PI: Douglas Gies, Georgia State University, email@example.com
Address: Physics Department, P.O. Box 4106, Atlanta, GA 30302-4106, USA
CoI: Todd Hillwig, Valparaiso Univeristy
CoI: Stephen Williams, Georgia State University
Title: Orbits for New Massive Binaries
Abstract: The fundamental properties (mass and radius) of the most massive stars are still poorly known because of the paucity of data on the rare eclipsing binaries among the O-type stars. We are pursuing a program of spectroscopy of southern sky massive stars to find new candidates for mass determination and to find new examples of binaries at key stages of evolutionary interaction. Here we propose to complete the radial velocity and spectral analyses of some 27 systems that we have identified as probable binaries through recent spectroscopy with the CTIO 1.5-m telescope. The new observations will provide accurate orbital periods, fill the gaps in orbital coverage, and help us identify some long-period systems. We will use a Doppler tomography algorithm to reconstruct and characterize the spectra of the individual components, and we will combine the spectroscopic results with light curve investigations of the eclipsing systems to determine masses, radii, and distance.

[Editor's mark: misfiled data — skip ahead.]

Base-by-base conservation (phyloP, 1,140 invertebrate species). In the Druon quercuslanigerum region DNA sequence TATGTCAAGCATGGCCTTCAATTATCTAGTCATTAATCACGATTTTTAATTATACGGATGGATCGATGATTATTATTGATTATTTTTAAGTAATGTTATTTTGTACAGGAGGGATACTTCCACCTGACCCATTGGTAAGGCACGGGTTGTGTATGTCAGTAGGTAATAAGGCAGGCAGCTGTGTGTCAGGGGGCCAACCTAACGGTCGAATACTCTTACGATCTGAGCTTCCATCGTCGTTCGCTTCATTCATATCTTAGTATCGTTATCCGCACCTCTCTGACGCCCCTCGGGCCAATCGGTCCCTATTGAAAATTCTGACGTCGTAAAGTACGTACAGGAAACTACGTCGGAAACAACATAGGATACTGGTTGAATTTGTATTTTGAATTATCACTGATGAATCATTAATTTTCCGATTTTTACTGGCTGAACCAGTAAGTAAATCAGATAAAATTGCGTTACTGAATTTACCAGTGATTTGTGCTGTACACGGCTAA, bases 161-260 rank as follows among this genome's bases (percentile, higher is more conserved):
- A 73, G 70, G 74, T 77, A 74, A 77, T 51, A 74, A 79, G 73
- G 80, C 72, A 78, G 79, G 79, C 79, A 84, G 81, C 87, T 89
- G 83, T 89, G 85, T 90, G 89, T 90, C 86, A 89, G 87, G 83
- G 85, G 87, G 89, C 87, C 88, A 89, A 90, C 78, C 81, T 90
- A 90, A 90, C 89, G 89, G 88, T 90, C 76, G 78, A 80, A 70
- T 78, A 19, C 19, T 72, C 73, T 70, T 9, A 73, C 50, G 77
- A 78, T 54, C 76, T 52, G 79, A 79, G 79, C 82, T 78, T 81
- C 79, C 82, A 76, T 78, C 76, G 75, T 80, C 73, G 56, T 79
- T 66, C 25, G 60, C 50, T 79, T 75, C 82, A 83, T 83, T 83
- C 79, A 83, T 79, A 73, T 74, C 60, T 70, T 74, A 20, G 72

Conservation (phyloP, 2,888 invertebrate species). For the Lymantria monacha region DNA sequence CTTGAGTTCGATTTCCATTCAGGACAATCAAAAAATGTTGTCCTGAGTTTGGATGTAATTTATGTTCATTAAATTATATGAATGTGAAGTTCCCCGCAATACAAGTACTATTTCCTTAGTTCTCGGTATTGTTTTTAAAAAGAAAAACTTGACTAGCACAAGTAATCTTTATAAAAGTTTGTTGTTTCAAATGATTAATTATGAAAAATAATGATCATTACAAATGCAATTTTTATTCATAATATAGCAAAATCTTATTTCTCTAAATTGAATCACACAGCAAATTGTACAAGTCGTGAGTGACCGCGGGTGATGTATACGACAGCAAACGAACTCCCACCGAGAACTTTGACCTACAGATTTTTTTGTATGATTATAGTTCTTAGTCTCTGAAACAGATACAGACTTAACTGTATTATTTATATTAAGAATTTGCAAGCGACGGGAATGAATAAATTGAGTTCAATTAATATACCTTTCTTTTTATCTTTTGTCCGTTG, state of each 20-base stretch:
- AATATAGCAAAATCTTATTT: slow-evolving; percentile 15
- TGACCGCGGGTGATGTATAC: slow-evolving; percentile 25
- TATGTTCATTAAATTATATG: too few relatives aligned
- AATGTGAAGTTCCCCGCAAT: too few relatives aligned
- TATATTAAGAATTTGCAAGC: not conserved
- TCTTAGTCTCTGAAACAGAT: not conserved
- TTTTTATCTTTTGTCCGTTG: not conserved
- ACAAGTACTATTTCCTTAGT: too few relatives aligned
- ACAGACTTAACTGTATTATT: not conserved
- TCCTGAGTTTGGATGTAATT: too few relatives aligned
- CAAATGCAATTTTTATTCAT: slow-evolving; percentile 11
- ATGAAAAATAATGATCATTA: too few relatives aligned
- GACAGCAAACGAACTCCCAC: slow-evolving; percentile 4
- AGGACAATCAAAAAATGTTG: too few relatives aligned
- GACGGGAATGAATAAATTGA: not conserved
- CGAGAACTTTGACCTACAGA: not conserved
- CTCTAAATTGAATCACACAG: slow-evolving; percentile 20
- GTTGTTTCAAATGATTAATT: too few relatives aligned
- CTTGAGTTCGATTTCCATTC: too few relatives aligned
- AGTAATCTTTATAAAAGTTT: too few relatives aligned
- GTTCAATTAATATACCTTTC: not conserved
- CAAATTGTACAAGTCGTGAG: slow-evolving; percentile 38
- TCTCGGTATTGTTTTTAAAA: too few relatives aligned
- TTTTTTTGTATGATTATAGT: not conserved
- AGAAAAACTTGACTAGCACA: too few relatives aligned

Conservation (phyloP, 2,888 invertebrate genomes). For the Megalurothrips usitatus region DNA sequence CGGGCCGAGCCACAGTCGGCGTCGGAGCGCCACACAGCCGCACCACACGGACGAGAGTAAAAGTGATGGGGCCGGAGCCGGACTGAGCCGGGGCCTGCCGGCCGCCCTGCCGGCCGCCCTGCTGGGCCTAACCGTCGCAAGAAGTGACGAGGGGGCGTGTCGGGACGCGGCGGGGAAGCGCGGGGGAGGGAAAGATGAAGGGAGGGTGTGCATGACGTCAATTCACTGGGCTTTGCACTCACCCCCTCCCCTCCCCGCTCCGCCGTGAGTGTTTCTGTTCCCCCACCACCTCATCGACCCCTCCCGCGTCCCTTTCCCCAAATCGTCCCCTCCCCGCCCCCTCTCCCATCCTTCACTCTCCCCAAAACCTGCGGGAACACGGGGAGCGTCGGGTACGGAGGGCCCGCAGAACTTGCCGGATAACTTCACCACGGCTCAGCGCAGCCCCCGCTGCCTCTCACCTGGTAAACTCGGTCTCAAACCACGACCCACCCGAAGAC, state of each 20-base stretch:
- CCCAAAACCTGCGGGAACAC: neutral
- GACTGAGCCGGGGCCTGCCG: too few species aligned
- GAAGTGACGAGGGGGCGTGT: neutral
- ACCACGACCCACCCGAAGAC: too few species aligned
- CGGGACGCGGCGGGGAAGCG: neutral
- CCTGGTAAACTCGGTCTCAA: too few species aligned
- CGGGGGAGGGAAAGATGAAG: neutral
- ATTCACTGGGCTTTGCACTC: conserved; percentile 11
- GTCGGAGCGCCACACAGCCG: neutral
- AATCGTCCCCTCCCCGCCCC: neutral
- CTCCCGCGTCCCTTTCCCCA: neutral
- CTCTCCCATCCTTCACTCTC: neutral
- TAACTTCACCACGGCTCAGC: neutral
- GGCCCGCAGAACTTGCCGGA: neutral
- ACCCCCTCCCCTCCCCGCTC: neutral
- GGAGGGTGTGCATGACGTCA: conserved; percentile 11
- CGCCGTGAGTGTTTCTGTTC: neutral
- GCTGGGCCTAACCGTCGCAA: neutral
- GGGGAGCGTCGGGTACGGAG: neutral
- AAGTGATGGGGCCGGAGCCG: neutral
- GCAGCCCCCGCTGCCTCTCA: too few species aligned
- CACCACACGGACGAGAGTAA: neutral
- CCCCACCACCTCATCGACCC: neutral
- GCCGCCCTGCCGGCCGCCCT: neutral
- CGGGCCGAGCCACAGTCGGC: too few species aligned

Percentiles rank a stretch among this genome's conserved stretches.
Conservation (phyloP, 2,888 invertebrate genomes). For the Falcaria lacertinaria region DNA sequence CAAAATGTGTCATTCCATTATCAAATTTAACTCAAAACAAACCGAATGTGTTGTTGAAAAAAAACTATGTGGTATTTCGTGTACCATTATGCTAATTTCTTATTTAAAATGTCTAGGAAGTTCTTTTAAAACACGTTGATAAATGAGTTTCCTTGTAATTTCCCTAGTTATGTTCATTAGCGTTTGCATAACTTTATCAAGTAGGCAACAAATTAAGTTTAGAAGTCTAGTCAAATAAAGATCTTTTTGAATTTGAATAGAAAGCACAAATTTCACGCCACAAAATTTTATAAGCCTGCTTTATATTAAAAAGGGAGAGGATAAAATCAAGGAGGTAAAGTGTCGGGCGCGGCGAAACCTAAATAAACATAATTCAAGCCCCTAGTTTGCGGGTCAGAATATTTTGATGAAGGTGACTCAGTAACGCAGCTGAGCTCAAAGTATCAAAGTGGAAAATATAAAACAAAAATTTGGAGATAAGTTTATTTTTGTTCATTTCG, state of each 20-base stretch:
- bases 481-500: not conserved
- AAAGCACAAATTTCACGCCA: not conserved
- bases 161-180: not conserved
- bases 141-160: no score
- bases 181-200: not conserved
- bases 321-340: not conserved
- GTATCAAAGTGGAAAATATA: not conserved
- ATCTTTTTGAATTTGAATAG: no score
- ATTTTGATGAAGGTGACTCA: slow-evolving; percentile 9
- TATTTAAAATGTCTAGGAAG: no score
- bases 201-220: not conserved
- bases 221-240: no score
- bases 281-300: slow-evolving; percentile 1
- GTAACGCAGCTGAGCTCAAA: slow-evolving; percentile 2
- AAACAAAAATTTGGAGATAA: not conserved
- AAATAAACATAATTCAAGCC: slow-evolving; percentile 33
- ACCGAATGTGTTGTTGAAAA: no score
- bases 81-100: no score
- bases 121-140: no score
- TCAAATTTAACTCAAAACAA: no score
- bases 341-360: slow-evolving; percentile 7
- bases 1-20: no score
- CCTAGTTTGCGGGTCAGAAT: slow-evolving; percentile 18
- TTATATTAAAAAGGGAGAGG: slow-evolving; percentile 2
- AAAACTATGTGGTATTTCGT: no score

National Optical Astronomy Observatory, 950 North Cherry Avenue, P.O. Box 26732, Tucson, Arizona 85726, Phone: (520) 318-8000, Fax: (520) 318-8360